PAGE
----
Beyond fake news, there is a new enemy that needs to be stopped: propaganda. And Facebook is doing everything to fight it.
Facebook has released a report detailing a so-called "information operations" deployed by sinister organizations across social media. The report is an acknowledgement that Facebook is being used by foreign governments and non-state groups to advance their political agenda.
Facebook made available for download a 13-page report detailing the nature of Facebook as an engagement platform for self-expression, debate, and exchange of ideas, and as a tool by nefarious organizations out to twist the discourse and manipulate public opinion to suit their political motives.
The company is expanding its efforts from tackling abusive behavior like account hacking and spam, to addressing "more subtle and insidious forms of misuse, including attempts to manipulate civic discourse and deceive people."
Facebook introduced the new problem it is currently facing: information operations. By its definition, information operations are actions by organized entities (governments and non-state groups) to manipulate public sentiment in their favor and gain geopolitical advantage (both local and global) through the use of fake news, false information drive, and network of fake accounts described by Facebook as "false amplifiers."
Information operations is a strategy that has been done throughout history. But in today's hyper-connected world, social media like Facebook has become the modern tool for these activities.
Information operations through the "adept use of social media" is often a high-gain, zero-risk for the actors because of two crucial drivers: the global reach of social media, and the potential of everyone to be an amplifier.
Fake News And Information Operations
The term fake news has become a global phenomenon in recent times, with its use gaining mileage during the U.S. presidential elections campaign period in 2015 to 2016.
By Facebook's definition, fake news is a generic term for everything from factually incorrect news, memes, satire and parody pieces, hoaxes, distorted facts, and misrepresentation of information from legitimate news sources.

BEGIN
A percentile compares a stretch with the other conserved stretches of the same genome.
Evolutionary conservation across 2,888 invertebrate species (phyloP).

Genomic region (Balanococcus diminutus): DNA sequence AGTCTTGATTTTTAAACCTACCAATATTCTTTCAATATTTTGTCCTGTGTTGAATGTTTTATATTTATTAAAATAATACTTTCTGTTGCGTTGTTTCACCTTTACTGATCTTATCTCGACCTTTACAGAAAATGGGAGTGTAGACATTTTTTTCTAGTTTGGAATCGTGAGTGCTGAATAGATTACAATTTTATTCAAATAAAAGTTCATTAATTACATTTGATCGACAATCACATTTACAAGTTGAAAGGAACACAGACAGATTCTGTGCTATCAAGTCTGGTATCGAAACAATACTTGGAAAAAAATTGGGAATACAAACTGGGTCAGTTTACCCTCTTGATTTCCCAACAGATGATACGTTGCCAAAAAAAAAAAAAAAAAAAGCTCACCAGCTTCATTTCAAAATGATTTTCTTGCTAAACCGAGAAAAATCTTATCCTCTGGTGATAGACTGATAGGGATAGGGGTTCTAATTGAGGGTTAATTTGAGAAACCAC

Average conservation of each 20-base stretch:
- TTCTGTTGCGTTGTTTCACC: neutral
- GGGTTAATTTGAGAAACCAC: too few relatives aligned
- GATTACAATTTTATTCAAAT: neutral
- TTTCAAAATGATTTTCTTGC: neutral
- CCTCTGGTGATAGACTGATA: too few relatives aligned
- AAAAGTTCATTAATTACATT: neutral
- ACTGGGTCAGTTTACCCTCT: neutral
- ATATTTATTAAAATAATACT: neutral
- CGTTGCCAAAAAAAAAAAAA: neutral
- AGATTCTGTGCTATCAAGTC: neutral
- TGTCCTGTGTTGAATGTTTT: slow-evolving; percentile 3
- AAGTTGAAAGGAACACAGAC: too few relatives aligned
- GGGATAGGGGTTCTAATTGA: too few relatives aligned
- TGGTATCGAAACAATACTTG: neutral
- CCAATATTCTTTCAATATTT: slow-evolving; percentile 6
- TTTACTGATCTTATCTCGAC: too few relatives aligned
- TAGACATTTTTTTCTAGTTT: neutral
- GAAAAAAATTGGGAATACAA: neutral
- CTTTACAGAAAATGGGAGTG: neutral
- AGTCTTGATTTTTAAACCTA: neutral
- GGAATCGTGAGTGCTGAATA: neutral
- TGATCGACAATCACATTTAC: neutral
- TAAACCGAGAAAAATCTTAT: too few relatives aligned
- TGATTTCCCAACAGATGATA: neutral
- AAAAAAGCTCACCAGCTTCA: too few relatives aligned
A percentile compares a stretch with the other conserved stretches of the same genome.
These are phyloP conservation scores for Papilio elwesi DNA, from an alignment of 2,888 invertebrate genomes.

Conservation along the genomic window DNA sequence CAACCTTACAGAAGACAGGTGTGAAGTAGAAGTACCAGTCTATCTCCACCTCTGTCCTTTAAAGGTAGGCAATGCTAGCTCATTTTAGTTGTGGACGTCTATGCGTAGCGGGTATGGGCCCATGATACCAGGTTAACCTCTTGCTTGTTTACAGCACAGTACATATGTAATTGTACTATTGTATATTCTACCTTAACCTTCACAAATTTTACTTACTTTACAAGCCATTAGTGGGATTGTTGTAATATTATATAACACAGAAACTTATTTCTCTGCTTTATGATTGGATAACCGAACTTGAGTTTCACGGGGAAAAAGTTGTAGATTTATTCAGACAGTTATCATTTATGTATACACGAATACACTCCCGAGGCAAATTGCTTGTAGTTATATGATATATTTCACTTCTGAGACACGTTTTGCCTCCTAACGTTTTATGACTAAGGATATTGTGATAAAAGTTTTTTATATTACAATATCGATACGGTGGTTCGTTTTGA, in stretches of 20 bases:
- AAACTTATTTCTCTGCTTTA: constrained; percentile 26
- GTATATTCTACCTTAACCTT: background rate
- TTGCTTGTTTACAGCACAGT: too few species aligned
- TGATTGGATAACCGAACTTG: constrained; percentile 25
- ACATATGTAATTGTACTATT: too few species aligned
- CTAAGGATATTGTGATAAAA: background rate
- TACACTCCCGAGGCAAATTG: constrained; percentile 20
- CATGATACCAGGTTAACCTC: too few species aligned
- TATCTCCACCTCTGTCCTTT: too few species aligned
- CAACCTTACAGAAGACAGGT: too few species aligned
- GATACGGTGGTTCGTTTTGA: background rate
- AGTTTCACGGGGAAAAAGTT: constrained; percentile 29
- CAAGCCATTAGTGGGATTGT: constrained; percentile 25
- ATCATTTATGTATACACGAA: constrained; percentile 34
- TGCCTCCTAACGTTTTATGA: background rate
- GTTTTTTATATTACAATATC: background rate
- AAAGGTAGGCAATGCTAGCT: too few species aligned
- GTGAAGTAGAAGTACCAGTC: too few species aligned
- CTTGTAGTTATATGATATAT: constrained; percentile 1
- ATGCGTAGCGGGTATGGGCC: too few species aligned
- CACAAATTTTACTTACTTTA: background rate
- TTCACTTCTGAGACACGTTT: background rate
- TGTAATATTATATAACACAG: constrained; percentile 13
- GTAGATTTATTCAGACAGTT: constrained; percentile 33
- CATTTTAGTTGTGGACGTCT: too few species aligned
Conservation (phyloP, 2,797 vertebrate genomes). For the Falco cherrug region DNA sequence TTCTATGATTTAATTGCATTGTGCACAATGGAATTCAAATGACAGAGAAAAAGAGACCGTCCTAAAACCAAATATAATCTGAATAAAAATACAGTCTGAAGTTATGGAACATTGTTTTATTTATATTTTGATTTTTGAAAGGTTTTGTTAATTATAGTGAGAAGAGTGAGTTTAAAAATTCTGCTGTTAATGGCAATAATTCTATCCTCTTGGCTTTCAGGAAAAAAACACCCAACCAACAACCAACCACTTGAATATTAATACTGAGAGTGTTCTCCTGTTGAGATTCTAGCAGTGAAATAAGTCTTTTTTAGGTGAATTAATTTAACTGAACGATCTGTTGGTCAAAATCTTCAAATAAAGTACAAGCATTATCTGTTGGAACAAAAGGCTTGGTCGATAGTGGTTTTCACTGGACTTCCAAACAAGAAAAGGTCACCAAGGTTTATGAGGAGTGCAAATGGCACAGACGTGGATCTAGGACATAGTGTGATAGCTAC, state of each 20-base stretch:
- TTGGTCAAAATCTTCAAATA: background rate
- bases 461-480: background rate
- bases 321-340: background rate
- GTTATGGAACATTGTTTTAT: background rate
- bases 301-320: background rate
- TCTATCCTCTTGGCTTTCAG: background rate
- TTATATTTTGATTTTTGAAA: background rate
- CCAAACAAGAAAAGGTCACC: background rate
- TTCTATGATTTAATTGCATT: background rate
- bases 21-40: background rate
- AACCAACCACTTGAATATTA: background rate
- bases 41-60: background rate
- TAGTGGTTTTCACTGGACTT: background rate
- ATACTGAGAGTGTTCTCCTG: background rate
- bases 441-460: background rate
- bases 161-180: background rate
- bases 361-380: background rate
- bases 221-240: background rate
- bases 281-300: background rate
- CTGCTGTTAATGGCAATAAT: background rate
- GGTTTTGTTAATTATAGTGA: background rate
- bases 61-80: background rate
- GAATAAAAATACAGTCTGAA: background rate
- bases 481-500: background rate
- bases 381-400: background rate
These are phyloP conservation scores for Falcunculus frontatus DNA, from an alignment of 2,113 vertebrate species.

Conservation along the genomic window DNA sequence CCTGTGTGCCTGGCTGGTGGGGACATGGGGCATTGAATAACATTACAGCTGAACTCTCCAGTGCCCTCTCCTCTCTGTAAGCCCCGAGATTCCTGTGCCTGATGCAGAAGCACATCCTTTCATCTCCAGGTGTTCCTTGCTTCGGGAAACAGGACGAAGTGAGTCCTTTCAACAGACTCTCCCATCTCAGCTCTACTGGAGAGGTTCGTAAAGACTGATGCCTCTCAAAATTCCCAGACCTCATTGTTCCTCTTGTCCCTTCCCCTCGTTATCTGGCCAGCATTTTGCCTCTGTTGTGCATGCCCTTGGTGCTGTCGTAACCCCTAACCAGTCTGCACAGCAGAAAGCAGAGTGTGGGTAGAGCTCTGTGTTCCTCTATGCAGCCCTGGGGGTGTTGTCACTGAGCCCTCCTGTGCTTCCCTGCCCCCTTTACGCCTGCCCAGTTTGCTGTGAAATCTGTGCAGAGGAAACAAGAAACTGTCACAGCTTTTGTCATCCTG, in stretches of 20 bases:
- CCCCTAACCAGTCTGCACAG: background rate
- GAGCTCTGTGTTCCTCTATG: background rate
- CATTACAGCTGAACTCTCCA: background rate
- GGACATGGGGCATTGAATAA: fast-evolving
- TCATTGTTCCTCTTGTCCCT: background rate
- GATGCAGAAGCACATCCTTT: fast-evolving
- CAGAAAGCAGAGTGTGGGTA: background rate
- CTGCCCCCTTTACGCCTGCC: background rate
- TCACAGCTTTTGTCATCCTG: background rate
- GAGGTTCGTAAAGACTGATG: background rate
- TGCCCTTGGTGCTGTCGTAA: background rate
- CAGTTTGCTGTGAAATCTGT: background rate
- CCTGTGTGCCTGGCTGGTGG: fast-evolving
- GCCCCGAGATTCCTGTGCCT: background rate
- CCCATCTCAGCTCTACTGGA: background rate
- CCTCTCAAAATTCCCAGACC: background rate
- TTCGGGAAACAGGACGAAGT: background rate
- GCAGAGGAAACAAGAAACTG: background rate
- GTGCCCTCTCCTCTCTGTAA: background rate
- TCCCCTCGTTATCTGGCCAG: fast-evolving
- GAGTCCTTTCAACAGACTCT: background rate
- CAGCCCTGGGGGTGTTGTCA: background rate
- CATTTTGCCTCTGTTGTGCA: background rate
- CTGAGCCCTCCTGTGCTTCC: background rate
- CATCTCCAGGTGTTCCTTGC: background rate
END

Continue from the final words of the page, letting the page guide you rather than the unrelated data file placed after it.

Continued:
Information operations use fake news differently to suit their objectives:
Intent. Unlike some purveyors of fake news who spread it because of money, information operations are driven by political gains.
Medium. Normal fake news pretend to be legitimate news sources, whereas information operations actually involve real old and new media to magnify these fake news.
Amplification. Fake news "exists in a vacuum," but invested groups can coordinate the spread of fake news, thus becoming an information operation.
Facebook's Plan Of Action
Facebook has launched several efforts lately to combat fake news, from educational like sharing tips how to spot fake news, to more proactive efforts like shutting down fake accounts.
Regarding information operations, Facebook identified a three-part strategy that involved parties use:
Targeted data collection. The collection (or stealing) and dissemination of often confidential information to open and control public discourse (think of "alternative facts" or "leaks").
Content creation. The creation of contents (real and fake) and fake accounts (aka "false amplifiers").
False amplification. The coordinated efforts by false amplifiers to silence opposing views (through discouraging actions like sensationalizing and bullying) while advancing their own agenda (by widespread dissemination of their fake contents).
To address targeted data collection, Facebook promises to further improve its security and privacy features, like "two-factor authentication and in-product marketing to encourage adoption." It aims to notify the people themselves whether they are potential or active targets. It also plans to work with government bodies if necessary.
To combat false amplification, Facebook wants to take a more aggressive approach such as shutting down accounts that its security team identifies to be fake accounts or using analytical techniques and machine learning. Facebook determines account integrity by their "behaviors, not the content of the material created." It used the France elections as its case study, taking actions against "30,000 fake accounts."
For more in-depth details about the report, you may download it here (PDF).